Nobody will ever accuse the Hollywood Women's Political Committee of going establishment.
The HWPC, which in 1986 raised more money for Democratic congressional and Senate candidates than any other political action committee, is committed to a wide range of issues involving peace, equality, freedom of choice, civil liberties and conservation.
Following the record-breaking September, 1986, Barbra Streisand concert--which raised more than $1.5 million for candidates and issues campaigns--the HWPC has been making its presence known by interviewing candidates and pushing its specific legislative agenda. And that's not tough to do when you've helped fill a lot of those candidates' coffers.
Now, with the '88 elections ahead, on March 11 the HWPC will present its first award--named for former Texas Rep. Barbara Jordan, who will be the recipient. The night at the Beverly Hills Hotel promises to be the surest shot for big-name stars this side of the Academy Awards. In addition to the film, TV and arts execs who make up the HWPC, star members include Jane Fonda, Morgan Fairchild, Streisand and a new member, author Judith Krantz.
The evening will certainly be an interesting flexing of political muscle--the HWPC having decided that the '86 victories in the U.S Senate and the defeat of the Supreme Court nomination of Robert Bork should be seen as a pushing-off point to a year that they called "the most significant in our history."
CHAI LUNCHEON--She had no plans for a political career, Vermont Gov. Madeleine Kunin told top women supporters of the United Jewish Fund at a luncheon on Wednesday. But she had wanted a flashing red light put at a railroad crossing near her home. "You may start out protecting your children on the way to school . . . and your horizons expand."
Kunin, the third Democrat and the first Jewish woman elected governor in her state, was addressing a crowd of doers as well as contributors, an audience that included Barbara Belzberg, Elaine Goldsmith, Adrea Carter, Terry Bell, Beverly Gelfand and Deborah Rheuban.
"These are women who understand the needs--the needs didn't stop when the stock market crashed," said Bell, who this year heads the Women's Division of Jewish Federation Council.
Many of the women were wearing gold "Lion of Judah" pins, a significant piece of jewelry since it means its wearer has contributed at least $5,000 to the United Jewish Fund that year. And, for each additional year, a diamond is added--at the wearer's cost, Bell explained. "Being here," luncheon chair Beverly Gelfand told the group, "shows that you are committed Jews."
The house where the luncheon was held is itself a symbol of commitment. Sherry and Ernest Goldenfeld have lived at the same Brentwood address for decades--but two years ago, they leveled their old house and built a new one, "big enough," he explained, "so it would be available for all Jewish events. We've had events for the Jewish Homes for the Aging, for Federation . . . "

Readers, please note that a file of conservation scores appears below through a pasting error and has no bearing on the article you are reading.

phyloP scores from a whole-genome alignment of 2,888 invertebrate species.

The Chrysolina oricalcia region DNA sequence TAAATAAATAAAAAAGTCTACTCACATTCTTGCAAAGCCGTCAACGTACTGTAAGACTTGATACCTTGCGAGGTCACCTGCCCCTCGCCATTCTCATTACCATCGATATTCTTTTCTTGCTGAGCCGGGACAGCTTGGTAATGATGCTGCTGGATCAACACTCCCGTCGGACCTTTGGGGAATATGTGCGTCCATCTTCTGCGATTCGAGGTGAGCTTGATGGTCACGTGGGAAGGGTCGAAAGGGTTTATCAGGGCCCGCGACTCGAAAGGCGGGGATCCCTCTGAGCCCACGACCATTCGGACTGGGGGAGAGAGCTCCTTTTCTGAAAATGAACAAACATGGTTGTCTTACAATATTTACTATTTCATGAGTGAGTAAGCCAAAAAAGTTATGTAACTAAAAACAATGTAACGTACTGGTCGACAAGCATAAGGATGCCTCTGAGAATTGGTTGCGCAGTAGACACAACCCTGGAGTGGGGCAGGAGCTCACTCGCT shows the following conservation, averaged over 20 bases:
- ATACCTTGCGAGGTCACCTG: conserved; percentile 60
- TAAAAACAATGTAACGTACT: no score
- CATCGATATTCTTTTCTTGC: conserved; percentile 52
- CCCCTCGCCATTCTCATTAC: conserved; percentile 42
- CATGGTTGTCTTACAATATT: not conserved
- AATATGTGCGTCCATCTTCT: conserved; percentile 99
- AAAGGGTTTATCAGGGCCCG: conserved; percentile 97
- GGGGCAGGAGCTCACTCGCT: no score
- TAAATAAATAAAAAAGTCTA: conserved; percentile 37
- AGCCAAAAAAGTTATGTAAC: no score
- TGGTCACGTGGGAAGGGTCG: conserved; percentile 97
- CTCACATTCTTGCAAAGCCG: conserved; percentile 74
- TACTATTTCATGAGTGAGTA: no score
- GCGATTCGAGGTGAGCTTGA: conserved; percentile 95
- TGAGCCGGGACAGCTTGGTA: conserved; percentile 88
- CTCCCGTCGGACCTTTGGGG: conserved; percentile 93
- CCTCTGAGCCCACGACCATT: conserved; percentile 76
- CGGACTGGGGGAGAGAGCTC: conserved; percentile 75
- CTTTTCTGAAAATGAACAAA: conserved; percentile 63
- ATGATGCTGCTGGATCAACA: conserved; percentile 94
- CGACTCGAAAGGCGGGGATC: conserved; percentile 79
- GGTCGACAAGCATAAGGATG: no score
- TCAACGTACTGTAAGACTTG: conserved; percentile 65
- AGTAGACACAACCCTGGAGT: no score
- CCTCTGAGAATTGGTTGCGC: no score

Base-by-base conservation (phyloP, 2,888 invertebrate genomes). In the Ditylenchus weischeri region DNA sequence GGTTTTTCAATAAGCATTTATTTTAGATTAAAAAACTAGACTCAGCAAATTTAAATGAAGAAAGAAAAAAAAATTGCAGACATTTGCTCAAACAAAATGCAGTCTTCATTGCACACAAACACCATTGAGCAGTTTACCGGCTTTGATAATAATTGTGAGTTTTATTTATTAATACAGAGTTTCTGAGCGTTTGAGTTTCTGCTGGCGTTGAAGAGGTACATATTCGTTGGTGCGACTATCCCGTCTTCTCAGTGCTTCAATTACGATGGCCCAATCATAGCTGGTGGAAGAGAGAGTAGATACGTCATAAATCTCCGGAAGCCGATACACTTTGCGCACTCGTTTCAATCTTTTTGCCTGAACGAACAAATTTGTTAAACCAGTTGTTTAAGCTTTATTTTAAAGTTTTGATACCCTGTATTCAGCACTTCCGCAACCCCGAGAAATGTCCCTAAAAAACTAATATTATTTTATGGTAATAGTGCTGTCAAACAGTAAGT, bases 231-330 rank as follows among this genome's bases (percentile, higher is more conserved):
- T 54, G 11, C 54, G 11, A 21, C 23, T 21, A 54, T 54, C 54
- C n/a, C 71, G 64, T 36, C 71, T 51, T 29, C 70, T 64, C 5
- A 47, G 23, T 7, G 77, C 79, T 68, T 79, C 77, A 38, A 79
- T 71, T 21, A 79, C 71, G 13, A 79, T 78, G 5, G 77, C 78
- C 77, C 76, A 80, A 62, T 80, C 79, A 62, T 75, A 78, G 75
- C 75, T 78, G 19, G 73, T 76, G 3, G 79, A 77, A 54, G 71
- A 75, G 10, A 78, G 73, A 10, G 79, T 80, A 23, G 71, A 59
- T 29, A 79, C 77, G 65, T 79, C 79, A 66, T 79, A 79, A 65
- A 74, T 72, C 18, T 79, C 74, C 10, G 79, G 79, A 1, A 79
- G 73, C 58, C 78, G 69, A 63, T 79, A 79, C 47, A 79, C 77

" . . . and about 20 others that I've attended," Bell finished for him.
Kunin, who kidded that she was also in town "to take away your movie industry"--or to at least persuade some film makers to work in Vermont--said that involvement in politics was, for Jews, a difficult thing. There was for a long time, she explained, "a pogrom mentality . . . sometimes for good reason," that convinced Jews it was better to work behind the scenes, to not draw attention to themselves.
Now, she said, choosing to be politically involved becomes the payment of a debt: "I believe I owe it to them, to those who perished because they didn't have these choices."
LEAP YEAR--OK, since there is an extra day, why not have an extra party. The Music Center is doing just that, with the Feb. 29 Benefactors' Ball. It will honor New Grand Patrons (that means you have given $1 million or more) in addition to New Gold Circle Patrons of the Arts ($500,000 and up). And some lesser big givers too. More details as the ball draws nearer.
COMINGS AND GOINGS--The L.A. Chapter of the Israel Cancer Research Fund has a membership party Sunday at the Hancock Park home of Victoria Bolker. Amy Bolker Stabler is the chair . . . The Beverly Hills home of Richard Colburn is the setting for Monday's concert by the Los Angeles Chamber Orchestra . . . Dr. Dudley Seth Danoff will be honored Saturday at the Century Plaza by the Anti-Defamation League's Medical Division. Dinner co-chairs are Dr. Stuart Holden, Dr. Robert G. Gerber, Steve Meadow and Lou Lenart.